Irsay could make two cities winners of the name game

John Steadman

August 20, 1993|By John Steadman

When Jim Irsay, son of Harriet and Bob, proclaimed that to sell the Colts name back to Baltimore would be a "classless" act, he was expressing an undeniable truth. It's what everyone wanted to hear. Applause is deafening.

The city of Baltimore and, presumably, the National Football League are in total accord.

It would, indeed, be "classless" for Irsay or Indianapolis to extract a ransom for a name that belongs to someone else, in this instance the citizens of Baltimore. Bob Irsay and Indianapolis not only stole the team, but also the Baltimore birthright.

The name was created for the Baltimore football team in 1947 and prevailed for 35 years. The genesis evolved from Maryland's inherent love of the horse.

There was a day soon after Paul Tagliabue took over as NFL commissioner when we heard him offer the thought if a team returned to Baltimore, it would be a natural for it to be called the Colts. He offered no promise, only an idea.

Tagliabue knows whereof he speaks. He lived in Maryland long enough to realize what the Colts meant to Baltimore. As the NFL czar, he's aware of what it would mean to put one of the game's most illustrious names back where it belongs. It would relieve the league and Indianapolis of the shame that prevails.

Tagliabue recognizes this is the proper thing -- from a moral, ethical and, yes, even business aspect. As a child he was taught right from wrong. And for Indianapolis to have the name Colts is wrong.

A group that works for Tagliabue, known as NFL Properties, loves nothing better than to send out for coffee, think up trite nicknames for teams and count money accrued from selling souvenirs. Imagine the momentous revenue if the Colts name was restored to Baltimore and Indianapolis picked a new name.

What Indianapolis desperately needs is a fresh start. Tom Clancy, the world-renowned author and iconoclast, says "God, in his mighty wisdom, will see to it Indianapolis never has good luck as long as it holds on to a name pilfered from the city that originated the name and dearly loved it."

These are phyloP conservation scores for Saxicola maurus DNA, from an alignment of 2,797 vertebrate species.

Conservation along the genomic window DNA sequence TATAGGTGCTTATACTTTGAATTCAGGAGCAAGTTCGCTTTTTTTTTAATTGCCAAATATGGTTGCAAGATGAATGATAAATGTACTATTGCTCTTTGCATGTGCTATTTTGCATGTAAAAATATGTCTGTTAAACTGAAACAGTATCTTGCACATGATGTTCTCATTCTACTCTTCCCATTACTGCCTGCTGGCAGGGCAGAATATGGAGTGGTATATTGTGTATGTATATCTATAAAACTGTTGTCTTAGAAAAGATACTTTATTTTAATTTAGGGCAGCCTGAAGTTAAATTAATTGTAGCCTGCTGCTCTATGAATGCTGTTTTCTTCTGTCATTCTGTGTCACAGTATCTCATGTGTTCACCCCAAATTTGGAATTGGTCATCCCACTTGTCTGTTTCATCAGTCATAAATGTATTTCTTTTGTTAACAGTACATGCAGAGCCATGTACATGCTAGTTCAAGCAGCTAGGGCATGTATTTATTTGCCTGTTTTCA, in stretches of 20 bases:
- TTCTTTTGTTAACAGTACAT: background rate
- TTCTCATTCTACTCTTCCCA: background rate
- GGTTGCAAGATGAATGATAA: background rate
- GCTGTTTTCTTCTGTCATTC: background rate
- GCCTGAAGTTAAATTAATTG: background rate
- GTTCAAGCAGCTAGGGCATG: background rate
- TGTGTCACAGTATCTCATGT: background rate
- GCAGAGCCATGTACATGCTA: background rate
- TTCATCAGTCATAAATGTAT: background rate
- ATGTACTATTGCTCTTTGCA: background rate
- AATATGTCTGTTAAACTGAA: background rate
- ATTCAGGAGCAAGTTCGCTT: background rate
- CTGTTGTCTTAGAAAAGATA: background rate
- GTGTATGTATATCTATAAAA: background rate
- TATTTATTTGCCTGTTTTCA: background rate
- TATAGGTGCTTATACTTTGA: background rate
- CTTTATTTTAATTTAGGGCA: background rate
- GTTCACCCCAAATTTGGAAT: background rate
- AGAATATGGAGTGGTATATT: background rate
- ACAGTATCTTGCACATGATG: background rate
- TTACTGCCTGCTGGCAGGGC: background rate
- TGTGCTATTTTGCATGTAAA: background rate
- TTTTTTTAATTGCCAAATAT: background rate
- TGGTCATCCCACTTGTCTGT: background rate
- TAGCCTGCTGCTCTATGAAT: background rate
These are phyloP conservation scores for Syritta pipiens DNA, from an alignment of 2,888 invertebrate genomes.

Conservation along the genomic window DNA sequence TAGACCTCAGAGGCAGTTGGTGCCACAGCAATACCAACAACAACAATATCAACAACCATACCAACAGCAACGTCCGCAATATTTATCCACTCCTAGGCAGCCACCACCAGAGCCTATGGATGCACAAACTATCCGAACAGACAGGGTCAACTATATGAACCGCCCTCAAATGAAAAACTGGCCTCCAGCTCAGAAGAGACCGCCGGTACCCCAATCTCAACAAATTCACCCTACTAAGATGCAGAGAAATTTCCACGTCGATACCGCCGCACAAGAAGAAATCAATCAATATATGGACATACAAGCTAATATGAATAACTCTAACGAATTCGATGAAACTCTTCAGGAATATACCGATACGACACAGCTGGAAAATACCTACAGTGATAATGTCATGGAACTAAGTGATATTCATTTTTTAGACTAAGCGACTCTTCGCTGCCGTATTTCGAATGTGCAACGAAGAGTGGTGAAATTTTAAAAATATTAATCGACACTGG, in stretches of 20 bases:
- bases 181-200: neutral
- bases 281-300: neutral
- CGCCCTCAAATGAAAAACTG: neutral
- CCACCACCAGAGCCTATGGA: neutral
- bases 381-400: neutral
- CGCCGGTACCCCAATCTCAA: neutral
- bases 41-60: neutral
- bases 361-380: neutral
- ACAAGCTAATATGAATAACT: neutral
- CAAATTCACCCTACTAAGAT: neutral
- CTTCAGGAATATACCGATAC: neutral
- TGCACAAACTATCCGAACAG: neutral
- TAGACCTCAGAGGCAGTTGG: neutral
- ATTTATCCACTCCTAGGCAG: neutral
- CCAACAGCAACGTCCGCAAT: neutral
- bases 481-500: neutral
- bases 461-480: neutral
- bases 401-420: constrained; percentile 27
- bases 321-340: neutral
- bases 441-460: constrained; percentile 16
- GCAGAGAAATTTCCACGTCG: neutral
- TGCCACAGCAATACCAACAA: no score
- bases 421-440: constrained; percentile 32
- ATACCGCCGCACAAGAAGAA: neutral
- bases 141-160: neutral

Just because a franchise moves, in football or any sport, is no reason to usurp the name. That's not always part of the deal. Baltimore in 1947 inherited the Miami Seahawks and, once here, they became the Colts. Then, in 1953, came the Dallas Texans, who had been, chronologically before that, the Boston Yanks, New York Bulldogs and New York Yanks.

They were rechristened the Colts. It would have been folly to call them the Baltimore Texans or Baltimore Yanks. Just as with the )) Indianapolis Colts. No rhyme nor reason.

For another historic illustration, in baseball, go back to 1903 to find a celebrated example of name change. The Baltimore Orioles became the New York Highlanders, then the Yankees. New York didn't call its team the Orioles, but could have. The same for Indianapolis. It didn't have to use the Colts name.

Jim Irsay, in an interview with The Baltimore Sun's Ken Murray, left scant hope he would return the Colts name. But, in part, he did say, "If the name was sold . . . what a classless act to sell it for money."

All fair-minded men and women agree. So Jim only needs to give it back, the same as when his mother told the Colts' band to keep the uniforms and continue marching.

A well-intending Baltimore partisan, Bob Wolff, suggests the new name be Baltimore Bobcats. Not bad. But then he offers something even better.

Trade that name to Bob Irsay," he said. "Then we have our name, Colts, and his team becomes the Bobcats. Even Bob's Cats, if you want. Call 'em Cats for short."

Chris Ely of WJZ likes Baltimore Knights, with colors of black and old gold, a magnificent combination. So does Bob Biggs of Linthicum Heights. Both insist possibilities for an action-styled logo are extensive.

Bonnie Hemphill prefers Bisons, Bill Neill the Canvasbacks, George Zelinskas the Gulls and Gil Dunn likes Bees -- with the cheerleading squad called the Honey Bees.

It goes on. Nominations are unending. But the perfect solution is for Indianapolis to get its own identity and give back to Baltimore its rightful name, to clean up the past and get on with the game.

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